Marketing Feedback Cards Go Digital Via Cell Phones

by , Feb 27, 2008, 5:00 AM
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Walk into any Apple, JCPenney, Sony, or Wal-Mart store and provide instant feedback on products via text messages from cell phones. That's the long-term vision of Glenn Allison, who along with several other Northwestern University graduate students co-founded tech startup Mimieo to develop software applications for marketers.

The futuristic marketing app may appeal mostly to the Gen Y generation, which freely shares and posts likes and dislikes on social networks such as Facebook and Bebo, but the underlying technology aims to build bridges across many Web sites and mobile devices to provide marketers with real-time data on a variety of products and services.

"Say you're in JCPenney's standing in front of a product you didn't like," Allison says. "You have a mobile device in hand that can provide instant feedback to the retailer. It's unmistakable. There's no denying that Generation Y wants to share experiences with others."

Mimieo's long-term vision for marketing services may become reality sooner than some think. The core program that aggregates feedback from multiple channels and social network sites has been developed and tested through several Web and mobile surveys.

The most recent, an online and mobile poll, asked consumers to rank how well they liked the entertainment value of each ad during the Academy Awards, and whether they were more or less likely to purchase the product after seeing the commercial.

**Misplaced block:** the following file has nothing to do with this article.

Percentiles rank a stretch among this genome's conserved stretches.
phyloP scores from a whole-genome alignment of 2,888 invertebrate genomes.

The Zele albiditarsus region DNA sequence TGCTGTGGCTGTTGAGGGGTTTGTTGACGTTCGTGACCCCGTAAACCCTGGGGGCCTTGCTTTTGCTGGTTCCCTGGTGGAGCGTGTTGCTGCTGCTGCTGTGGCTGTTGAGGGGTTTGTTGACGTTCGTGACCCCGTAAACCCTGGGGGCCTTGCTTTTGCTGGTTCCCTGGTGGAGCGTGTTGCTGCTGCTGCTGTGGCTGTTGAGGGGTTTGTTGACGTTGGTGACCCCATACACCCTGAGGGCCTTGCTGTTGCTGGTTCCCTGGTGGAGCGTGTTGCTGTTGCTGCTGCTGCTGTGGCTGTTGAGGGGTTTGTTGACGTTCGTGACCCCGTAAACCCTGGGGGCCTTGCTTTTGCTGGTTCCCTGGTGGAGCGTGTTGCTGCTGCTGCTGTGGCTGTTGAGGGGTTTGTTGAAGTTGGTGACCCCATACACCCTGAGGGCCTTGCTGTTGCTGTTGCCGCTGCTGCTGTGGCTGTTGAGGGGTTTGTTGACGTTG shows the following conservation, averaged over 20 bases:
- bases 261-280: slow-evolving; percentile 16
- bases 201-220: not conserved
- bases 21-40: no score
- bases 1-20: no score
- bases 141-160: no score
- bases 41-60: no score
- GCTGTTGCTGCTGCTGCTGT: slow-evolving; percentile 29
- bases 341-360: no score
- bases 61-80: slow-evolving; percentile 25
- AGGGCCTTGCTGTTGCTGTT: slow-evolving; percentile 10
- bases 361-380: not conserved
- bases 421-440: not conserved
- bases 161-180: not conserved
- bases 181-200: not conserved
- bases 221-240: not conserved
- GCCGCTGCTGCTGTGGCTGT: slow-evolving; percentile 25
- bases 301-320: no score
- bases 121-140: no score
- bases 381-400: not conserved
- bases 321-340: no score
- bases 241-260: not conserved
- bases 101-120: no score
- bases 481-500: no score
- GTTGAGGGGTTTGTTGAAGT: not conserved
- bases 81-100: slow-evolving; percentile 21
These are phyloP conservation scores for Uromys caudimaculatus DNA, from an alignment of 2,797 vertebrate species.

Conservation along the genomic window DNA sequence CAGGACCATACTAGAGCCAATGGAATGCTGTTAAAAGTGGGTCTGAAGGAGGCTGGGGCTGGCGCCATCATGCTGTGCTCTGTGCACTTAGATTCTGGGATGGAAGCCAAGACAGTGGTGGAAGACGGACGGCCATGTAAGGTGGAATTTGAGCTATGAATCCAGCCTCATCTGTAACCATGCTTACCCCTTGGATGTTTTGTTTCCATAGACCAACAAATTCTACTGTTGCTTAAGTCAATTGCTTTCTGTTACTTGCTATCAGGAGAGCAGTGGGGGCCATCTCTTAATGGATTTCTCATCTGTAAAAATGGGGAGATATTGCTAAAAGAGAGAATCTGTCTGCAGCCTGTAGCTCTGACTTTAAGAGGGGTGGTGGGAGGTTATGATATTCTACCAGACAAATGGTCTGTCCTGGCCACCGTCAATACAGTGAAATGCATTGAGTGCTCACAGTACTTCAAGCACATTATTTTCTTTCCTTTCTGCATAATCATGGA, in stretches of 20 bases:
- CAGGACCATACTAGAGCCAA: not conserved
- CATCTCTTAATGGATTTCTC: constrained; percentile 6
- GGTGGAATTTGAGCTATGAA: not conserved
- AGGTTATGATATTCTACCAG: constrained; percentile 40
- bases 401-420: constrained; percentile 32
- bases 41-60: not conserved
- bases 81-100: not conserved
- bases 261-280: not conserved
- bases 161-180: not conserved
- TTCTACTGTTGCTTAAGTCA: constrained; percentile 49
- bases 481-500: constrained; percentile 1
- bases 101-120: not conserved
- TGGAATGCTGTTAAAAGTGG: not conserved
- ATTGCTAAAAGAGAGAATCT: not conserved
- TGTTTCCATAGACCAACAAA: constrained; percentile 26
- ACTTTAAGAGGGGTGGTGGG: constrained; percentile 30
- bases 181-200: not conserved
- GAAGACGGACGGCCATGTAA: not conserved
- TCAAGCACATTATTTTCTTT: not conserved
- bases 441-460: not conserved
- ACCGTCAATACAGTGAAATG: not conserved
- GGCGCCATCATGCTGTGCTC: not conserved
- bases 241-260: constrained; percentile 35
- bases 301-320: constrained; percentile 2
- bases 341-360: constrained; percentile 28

On Oscar night, a panel of graduate students analyzed the data from polls and has published a report on the findings. High marks were awarded by viewers to JCPenney, MasterCard, Coca-Cola, and L'Oreal.

JCPenney introduced the American Living brand. The ads gave glimpses into American life, and a new brand catering to "family and home." A high percentage of both men and women enjoyed the ads, and indications of their preference for the brand increased. Mastercard's "Studious Pupil" commercial was one of the most entertaining. The ad featured a twenty-something guy in a shrunken shirt and red tie "searching for the priceless things in life."

The commercial got favorable responses from poll respondents, and ranked high in entertainment value, particularly among Facebook users. Coca-Cola and L'Oreal were winners, too, according to Allison. Consumers could vote through Facebook online and Apple's iPhone.

In March, Mimieo begins the next step in developing the marketing application. Allison says company developers are working on interfaces to all social networking sites, as well as looking at technology that will enable consumers to provide instant feedback from any mobile device. The information could benefit any restaurant or retail store.

"If companies know why they lose business, they can do something about it," Allison says. "It will take a huge amount of work to pull feedback from thousands of channels, but think of the data this could collect for marketers."

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